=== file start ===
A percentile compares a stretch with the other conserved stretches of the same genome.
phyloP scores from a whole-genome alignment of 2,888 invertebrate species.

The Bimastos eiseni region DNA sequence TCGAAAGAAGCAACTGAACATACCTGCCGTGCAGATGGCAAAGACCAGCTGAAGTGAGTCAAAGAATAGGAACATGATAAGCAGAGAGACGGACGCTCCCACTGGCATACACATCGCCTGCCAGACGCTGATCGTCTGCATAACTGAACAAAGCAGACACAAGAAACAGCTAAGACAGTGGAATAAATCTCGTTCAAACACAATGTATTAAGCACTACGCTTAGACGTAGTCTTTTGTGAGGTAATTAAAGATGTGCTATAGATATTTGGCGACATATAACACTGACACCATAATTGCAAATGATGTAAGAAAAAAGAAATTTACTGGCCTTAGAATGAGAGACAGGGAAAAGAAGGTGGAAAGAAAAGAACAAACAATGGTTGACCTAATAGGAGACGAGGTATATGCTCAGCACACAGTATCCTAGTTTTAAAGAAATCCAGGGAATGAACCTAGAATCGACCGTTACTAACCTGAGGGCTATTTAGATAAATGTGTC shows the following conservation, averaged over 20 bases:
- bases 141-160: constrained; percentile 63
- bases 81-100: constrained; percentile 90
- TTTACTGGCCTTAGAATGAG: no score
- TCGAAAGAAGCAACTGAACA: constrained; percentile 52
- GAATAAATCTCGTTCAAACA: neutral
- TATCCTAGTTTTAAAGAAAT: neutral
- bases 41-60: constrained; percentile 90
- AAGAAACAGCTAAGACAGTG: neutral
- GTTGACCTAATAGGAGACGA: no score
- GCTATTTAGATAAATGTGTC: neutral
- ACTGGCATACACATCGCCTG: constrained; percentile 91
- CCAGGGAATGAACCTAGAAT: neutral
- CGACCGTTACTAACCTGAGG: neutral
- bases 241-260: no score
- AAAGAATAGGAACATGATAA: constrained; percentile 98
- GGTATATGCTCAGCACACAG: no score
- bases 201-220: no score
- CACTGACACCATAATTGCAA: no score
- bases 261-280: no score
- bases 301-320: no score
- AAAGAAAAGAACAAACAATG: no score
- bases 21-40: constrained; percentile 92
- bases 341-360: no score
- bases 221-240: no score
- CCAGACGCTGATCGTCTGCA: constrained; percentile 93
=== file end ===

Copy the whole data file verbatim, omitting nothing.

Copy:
A percentile compares a stretch with the other conserved stretches of the same genome.
phyloP scores from a whole-genome alignment of 2,888 invertebrate species.

The Bimastos eiseni region DNA sequence TCGAAAGAAGCAACTGAACATACCTGCCGTGCAGATGGCAAAGACCAGCTGAAGTGAGTCAAAGAATAGGAACATGATAAGCAGAGAGACGGACGCTCCCACTGGCATACACATCGCCTGCCAGACGCTGATCGTCTGCATAACTGAACAAAGCAGACACAAGAAACAGCTAAGACAGTGGAATAAATCTCGTTCAAACACAATGTATTAAGCACTACGCTTAGACGTAGTCTTTTGTGAGGTAATTAAAGATGTGCTATAGATATTTGGCGACATATAACACTGACACCATAATTGCAAATGATGTAAGAAAAAAGAAATTTACTGGCCTTAGAATGAGAGACAGGGAAAAGAAGGTGGAAAGAAAAGAACAAACAATGGTTGACCTAATAGGAGACGAGGTATATGCTCAGCACACAGTATCCTAGTTTTAAAGAAATCCAGGGAATGAACCTAGAATCGACCGTTACTAACCTGAGGGCTATTTAGATAAATGTGTC shows the following conservation, averaged over 20 bases:
- bases 141-160: constrained; percentile 63
- bases 81-100: constrained; percentile 90
- TTTACTGGCCTTAGAATGAG: no score
- TCGAAAGAAGCAACTGAACA: constrained; percentile 52
- GAATAAATCTCGTTCAAACA: neutral
- TATCCTAGTTTTAAAGAAAT: neutral
- bases 41-60: constrained; percentile 90
- AAGAAACAGCTAAGACAGTG: neutral
- GTTGACCTAATAGGAGACGA: no score
- GCTATTTAGATAAATGTGTC: neutral
- ACTGGCATACACATCGCCTG: constrained; percentile 91
- CCAGGGAATGAACCTAGAAT: neutral
- CGACCGTTACTAACCTGAGG: neutral
- bases 241-260: no score
- AAAGAATAGGAACATGATAA: constrained; percentile 98
- GGTATATGCTCAGCACACAG: no score
- bases 201-220: no score
- CACTGACACCATAATTGCAA: no score
- bases 261-280: no score
- bases 301-320: no score
- AAAGAAAAGAACAAACAATG: no score
- bases 21-40: constrained; percentile 92
- bases 341-360: no score
- bases 221-240: no score
- CCAGACGCTGATCGTCTGCA: constrained; percentile 93